Overweight and obesity are common health conditions and their prevalence is increasing globally. The World Health Organization recently called for the continuous monitoring of BMI to assess the trends in obesity in populations across time [22]. It is well known that excess weight is associated with increased incidence of particular diseases and certain cancers and those associations of excess weight with overweight and obesity-related morbidity may differ among racial and ethnic groups [23]. Although the result of this study with a small sample size could not be generalized, the findings indicated that obesity was a risk factor for developing breast cancer in postmenopausal women in Iran. The obese women showed about threefold risk of breast cancer (OR = 3.21) compared to women with a normal body mass index. It is argued that it is unclear whether this relationship reflects a causal role of obesity during childhood and adolescence, of weight gain during adult life, or of adult obesity per se [11]. Recent studies suggest that relation between breast cancer risk in young women and body weight at different ages is complex and that the risk reduction with adult weight gain is confined to less aggressive cancers [24]. In addition, as indicated by some researchers the critical pathways for understanding the relation between obesity and breast cancer risk are likely to be depend on two points in time: at menarche and menopause; time when some metabolic factors occur and women would experience some physiological (hormonal) changes in their body [25, 26].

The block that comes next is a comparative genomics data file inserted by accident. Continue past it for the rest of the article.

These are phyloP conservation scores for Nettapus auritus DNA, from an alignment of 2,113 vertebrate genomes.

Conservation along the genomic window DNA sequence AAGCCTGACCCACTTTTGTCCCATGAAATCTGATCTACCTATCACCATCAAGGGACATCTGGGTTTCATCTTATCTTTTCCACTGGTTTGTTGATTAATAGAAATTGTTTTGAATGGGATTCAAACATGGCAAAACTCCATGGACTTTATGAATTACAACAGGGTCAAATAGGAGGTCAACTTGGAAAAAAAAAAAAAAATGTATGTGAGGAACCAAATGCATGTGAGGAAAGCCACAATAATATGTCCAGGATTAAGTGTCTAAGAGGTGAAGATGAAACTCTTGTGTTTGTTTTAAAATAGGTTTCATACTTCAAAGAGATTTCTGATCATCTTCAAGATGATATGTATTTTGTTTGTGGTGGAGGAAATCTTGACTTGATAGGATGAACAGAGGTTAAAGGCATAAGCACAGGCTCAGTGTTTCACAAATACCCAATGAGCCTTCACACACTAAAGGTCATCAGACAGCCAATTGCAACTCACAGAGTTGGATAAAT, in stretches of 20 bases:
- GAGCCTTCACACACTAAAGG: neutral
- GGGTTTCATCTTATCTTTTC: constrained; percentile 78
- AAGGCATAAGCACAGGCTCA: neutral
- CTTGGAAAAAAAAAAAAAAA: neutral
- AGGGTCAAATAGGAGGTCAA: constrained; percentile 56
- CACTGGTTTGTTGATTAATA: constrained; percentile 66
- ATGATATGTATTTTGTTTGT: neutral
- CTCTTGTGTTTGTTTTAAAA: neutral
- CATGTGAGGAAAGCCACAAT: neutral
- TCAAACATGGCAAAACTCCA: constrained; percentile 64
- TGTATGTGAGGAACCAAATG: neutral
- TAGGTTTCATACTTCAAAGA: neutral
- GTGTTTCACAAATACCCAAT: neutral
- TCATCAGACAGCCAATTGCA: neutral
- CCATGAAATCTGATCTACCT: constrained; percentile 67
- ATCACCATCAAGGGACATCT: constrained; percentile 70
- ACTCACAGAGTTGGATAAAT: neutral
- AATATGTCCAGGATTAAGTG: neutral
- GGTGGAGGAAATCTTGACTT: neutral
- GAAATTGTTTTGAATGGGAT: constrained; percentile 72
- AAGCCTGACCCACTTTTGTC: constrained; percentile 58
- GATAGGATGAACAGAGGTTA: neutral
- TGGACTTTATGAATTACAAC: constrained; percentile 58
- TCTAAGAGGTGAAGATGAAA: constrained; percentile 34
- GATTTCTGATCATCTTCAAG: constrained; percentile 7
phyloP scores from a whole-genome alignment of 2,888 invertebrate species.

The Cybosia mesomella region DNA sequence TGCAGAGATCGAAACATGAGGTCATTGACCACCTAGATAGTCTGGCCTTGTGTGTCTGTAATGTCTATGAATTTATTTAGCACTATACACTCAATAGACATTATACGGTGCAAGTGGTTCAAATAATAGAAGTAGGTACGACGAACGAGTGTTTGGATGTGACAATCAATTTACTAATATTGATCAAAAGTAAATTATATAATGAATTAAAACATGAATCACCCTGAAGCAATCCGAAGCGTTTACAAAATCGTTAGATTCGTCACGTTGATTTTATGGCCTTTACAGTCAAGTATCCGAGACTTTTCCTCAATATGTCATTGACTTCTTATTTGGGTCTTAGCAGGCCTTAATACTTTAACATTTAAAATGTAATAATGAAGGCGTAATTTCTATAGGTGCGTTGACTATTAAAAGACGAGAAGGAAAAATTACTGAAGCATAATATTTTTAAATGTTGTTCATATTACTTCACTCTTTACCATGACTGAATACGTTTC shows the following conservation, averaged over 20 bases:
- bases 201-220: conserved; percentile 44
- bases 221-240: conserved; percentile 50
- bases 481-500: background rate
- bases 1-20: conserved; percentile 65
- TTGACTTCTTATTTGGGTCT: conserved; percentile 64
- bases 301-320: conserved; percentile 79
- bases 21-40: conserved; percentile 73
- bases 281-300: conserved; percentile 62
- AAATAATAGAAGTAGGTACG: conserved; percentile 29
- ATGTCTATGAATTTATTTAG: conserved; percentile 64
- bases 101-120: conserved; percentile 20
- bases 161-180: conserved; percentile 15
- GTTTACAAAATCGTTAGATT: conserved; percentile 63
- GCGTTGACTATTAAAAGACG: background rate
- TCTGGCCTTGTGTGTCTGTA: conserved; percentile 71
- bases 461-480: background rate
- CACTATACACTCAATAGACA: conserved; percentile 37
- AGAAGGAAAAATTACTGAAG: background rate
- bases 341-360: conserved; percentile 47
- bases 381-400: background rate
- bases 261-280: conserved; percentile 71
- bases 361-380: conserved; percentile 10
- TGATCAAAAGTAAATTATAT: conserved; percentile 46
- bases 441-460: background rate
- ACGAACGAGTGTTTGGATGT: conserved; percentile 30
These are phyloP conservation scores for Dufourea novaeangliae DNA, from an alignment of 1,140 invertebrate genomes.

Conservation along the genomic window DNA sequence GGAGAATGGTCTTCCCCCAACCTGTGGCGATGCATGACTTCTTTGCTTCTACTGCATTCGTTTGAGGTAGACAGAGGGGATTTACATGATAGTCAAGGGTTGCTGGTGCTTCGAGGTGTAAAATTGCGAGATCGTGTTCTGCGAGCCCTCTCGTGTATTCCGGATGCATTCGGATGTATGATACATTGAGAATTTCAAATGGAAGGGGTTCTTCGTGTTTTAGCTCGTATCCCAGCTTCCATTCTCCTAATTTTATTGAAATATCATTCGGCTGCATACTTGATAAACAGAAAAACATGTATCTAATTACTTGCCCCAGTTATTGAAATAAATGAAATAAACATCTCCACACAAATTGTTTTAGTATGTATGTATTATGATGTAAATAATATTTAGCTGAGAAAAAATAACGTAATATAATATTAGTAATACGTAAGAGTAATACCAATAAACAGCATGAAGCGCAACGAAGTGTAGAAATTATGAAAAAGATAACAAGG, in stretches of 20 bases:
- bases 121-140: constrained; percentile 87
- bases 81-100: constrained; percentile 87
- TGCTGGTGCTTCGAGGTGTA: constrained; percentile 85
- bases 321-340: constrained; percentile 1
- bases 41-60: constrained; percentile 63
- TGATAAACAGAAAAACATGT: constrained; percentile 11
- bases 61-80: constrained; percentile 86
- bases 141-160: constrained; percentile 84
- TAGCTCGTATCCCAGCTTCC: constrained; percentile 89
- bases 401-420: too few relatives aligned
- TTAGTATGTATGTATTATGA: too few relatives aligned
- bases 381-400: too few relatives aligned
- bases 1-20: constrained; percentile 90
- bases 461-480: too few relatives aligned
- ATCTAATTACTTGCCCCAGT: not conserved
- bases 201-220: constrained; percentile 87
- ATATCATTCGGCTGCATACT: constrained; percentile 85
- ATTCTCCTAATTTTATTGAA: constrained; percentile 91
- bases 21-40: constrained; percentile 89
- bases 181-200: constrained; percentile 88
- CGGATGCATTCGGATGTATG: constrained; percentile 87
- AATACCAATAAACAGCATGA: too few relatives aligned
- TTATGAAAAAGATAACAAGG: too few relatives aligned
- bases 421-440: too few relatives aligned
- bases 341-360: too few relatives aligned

Weight gain and obesity not only are risk factors for breast cancer, but also contribute to the diagnosis process. A study from Geneva Cancer Registry, Switzerland compared diagnostic characteristics of obese with non-obese breast cancer patients. The findings showed that obese patients presented significantly more often with advanced stage disease, experienced more surgical delay and prolonged hospital stay after surgery. The authors speculated that the more advanced stage at diagnosis could be due to the larger breast size of obese women, with more fatty tissue, which can lead to difficulties in palpating the primary tumor and the axillary lymph nodes. Also, obese women may be more reluctant to undergo physical examination because of embarrassment about their weight. They suggest there is a need to educate women and doctors that self-examination and clinical examination may be less reliable in obese women, and to think of strategies to prevent advanced disease at diagnosis for this growing group of patients [27].